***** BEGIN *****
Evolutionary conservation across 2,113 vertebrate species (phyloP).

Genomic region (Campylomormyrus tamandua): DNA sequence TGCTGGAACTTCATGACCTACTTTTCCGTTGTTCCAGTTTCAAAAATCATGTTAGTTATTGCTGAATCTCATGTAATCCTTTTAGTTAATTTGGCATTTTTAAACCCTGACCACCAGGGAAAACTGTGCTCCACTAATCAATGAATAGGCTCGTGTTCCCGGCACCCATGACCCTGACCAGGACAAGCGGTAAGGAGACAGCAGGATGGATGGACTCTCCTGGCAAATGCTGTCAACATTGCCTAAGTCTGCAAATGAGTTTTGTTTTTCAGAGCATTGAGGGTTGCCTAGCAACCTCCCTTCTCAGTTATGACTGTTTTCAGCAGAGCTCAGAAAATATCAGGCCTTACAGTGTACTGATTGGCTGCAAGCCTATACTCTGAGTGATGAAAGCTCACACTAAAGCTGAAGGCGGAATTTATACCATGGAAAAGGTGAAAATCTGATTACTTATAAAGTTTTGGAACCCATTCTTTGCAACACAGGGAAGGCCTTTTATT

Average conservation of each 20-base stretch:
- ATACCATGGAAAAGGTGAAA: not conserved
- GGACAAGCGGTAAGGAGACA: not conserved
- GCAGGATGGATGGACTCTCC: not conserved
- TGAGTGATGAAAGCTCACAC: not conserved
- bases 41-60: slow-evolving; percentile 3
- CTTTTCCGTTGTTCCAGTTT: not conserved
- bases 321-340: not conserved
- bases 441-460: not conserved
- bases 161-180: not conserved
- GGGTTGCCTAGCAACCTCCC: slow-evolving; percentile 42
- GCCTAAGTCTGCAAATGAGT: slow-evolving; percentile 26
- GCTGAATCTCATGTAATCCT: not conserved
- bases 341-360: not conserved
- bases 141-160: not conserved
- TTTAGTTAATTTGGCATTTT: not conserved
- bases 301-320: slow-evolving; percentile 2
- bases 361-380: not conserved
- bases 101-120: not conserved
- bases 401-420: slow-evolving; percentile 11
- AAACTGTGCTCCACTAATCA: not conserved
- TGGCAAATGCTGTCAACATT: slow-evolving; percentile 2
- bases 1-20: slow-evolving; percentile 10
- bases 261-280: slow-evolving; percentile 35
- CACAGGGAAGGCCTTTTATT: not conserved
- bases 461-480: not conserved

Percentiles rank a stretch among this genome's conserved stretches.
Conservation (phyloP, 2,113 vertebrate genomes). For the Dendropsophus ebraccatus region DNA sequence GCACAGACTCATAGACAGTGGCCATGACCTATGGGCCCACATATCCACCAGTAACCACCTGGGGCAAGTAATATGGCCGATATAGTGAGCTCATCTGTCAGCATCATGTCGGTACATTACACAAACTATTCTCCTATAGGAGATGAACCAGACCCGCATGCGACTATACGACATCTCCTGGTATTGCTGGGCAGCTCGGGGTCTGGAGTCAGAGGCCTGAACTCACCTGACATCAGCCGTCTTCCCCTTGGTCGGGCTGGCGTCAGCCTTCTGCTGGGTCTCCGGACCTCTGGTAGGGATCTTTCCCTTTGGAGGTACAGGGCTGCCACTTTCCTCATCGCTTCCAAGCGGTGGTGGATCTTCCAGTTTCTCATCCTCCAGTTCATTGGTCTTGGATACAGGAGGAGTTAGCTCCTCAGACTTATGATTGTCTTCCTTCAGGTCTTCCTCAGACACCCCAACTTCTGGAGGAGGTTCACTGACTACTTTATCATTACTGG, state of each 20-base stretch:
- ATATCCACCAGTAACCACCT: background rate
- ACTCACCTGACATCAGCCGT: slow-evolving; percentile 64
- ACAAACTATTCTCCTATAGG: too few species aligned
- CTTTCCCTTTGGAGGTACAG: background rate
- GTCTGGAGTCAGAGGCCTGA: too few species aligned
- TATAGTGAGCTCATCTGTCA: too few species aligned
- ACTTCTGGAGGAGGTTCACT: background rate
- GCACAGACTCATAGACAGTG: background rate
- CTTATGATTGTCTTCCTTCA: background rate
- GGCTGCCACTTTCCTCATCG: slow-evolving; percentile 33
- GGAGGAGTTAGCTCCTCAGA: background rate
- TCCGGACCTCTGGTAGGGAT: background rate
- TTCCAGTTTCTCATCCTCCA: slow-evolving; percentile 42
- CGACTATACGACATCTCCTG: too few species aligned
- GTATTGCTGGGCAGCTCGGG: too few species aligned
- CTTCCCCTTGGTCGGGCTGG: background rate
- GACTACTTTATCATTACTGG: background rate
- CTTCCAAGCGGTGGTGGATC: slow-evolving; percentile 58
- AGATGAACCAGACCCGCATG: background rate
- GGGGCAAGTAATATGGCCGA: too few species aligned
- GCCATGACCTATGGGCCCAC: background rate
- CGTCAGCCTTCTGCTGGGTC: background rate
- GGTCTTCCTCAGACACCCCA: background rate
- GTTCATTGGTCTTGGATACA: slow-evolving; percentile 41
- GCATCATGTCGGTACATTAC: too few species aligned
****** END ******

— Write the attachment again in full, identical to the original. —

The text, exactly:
Evolutionary conservation across 2,113 vertebrate species (phyloP).

Genomic region (Campylomormyrus tamandua): DNA sequence TGCTGGAACTTCATGACCTACTTTTCCGTTGTTCCAGTTTCAAAAATCATGTTAGTTATTGCTGAATCTCATGTAATCCTTTTAGTTAATTTGGCATTTTTAAACCCTGACCACCAGGGAAAACTGTGCTCCACTAATCAATGAATAGGCTCGTGTTCCCGGCACCCATGACCCTGACCAGGACAAGCGGTAAGGAGACAGCAGGATGGATGGACTCTCCTGGCAAATGCTGTCAACATTGCCTAAGTCTGCAAATGAGTTTTGTTTTTCAGAGCATTGAGGGTTGCCTAGCAACCTCCCTTCTCAGTTATGACTGTTTTCAGCAGAGCTCAGAAAATATCAGGCCTTACAGTGTACTGATTGGCTGCAAGCCTATACTCTGAGTGATGAAAGCTCACACTAAAGCTGAAGGCGGAATTTATACCATGGAAAAGGTGAAAATCTGATTACTTATAAAGTTTTGGAACCCATTCTTTGCAACACAGGGAAGGCCTTTTATT

Average conservation of each 20-base stretch:
- ATACCATGGAAAAGGTGAAA: not conserved
- GGACAAGCGGTAAGGAGACA: not conserved
- GCAGGATGGATGGACTCTCC: not conserved
- TGAGTGATGAAAGCTCACAC: not conserved
- bases 41-60: slow-evolving; percentile 3
- CTTTTCCGTTGTTCCAGTTT: not conserved
- bases 321-340: not conserved
- bases 441-460: not conserved
- bases 161-180: not conserved
- GGGTTGCCTAGCAACCTCCC: slow-evolving; percentile 42
- GCCTAAGTCTGCAAATGAGT: slow-evolving; percentile 26
- GCTGAATCTCATGTAATCCT: not conserved
- bases 341-360: not conserved
- bases 141-160: not conserved
- TTTAGTTAATTTGGCATTTT: not conserved
- bases 301-320: slow-evolving; percentile 2
- bases 361-380: not conserved
- bases 101-120: not conserved
- bases 401-420: slow-evolving; percentile 11
- AAACTGTGCTCCACTAATCA: not conserved
- TGGCAAATGCTGTCAACATT: slow-evolving; percentile 2
- bases 1-20: slow-evolving; percentile 10
- bases 261-280: slow-evolving; percentile 35
- CACAGGGAAGGCCTTTTATT: not conserved
- bases 461-480: not conserved

Percentiles rank a stretch among this genome's conserved stretches.
Conservation (phyloP, 2,113 vertebrate genomes). For the Dendropsophus ebraccatus region DNA sequence GCACAGACTCATAGACAGTGGCCATGACCTATGGGCCCACATATCCACCAGTAACCACCTGGGGCAAGTAATATGGCCGATATAGTGAGCTCATCTGTCAGCATCATGTCGGTACATTACACAAACTATTCTCCTATAGGAGATGAACCAGACCCGCATGCGACTATACGACATCTCCTGGTATTGCTGGGCAGCTCGGGGTCTGGAGTCAGAGGCCTGAACTCACCTGACATCAGCCGTCTTCCCCTTGGTCGGGCTGGCGTCAGCCTTCTGCTGGGTCTCCGGACCTCTGGTAGGGATCTTTCCCTTTGGAGGTACAGGGCTGCCACTTTCCTCATCGCTTCCAAGCGGTGGTGGATCTTCCAGTTTCTCATCCTCCAGTTCATTGGTCTTGGATACAGGAGGAGTTAGCTCCTCAGACTTATGATTGTCTTCCTTCAGGTCTTCCTCAGACACCCCAACTTCTGGAGGAGGTTCACTGACTACTTTATCATTACTGG, state of each 20-base stretch:
- ATATCCACCAGTAACCACCT: background rate
- ACTCACCTGACATCAGCCGT: slow-evolving; percentile 64
- ACAAACTATTCTCCTATAGG: too few species aligned
- CTTTCCCTTTGGAGGTACAG: background rate
- GTCTGGAGTCAGAGGCCTGA: too few species aligned
- TATAGTGAGCTCATCTGTCA: too few species aligned
- ACTTCTGGAGGAGGTTCACT: background rate
- GCACAGACTCATAGACAGTG: background rate
- CTTATGATTGTCTTCCTTCA: background rate
- GGCTGCCACTTTCCTCATCG: slow-evolving; percentile 33
- GGAGGAGTTAGCTCCTCAGA: background rate
- TCCGGACCTCTGGTAGGGAT: background rate
- TTCCAGTTTCTCATCCTCCA: slow-evolving; percentile 42
- CGACTATACGACATCTCCTG: too few species aligned
- GTATTGCTGGGCAGCTCGGG: too few species aligned
- CTTCCCCTTGGTCGGGCTGG: background rate
- GACTACTTTATCATTACTGG: background rate
- CTTCCAAGCGGTGGTGGATC: slow-evolving; percentile 58
- AGATGAACCAGACCCGCATG: background rate
- GGGGCAAGTAATATGGCCGA: too few species aligned
- GCCATGACCTATGGGCCCAC: background rate
- CGTCAGCCTTCTGCTGGGTC: background rate
- GGTCTTCCTCAGACACCCCA: background rate
- GTTCATTGGTCTTGGATACA: slow-evolving; percentile 41
- GCATCATGTCGGTACATTAC: too few species aligned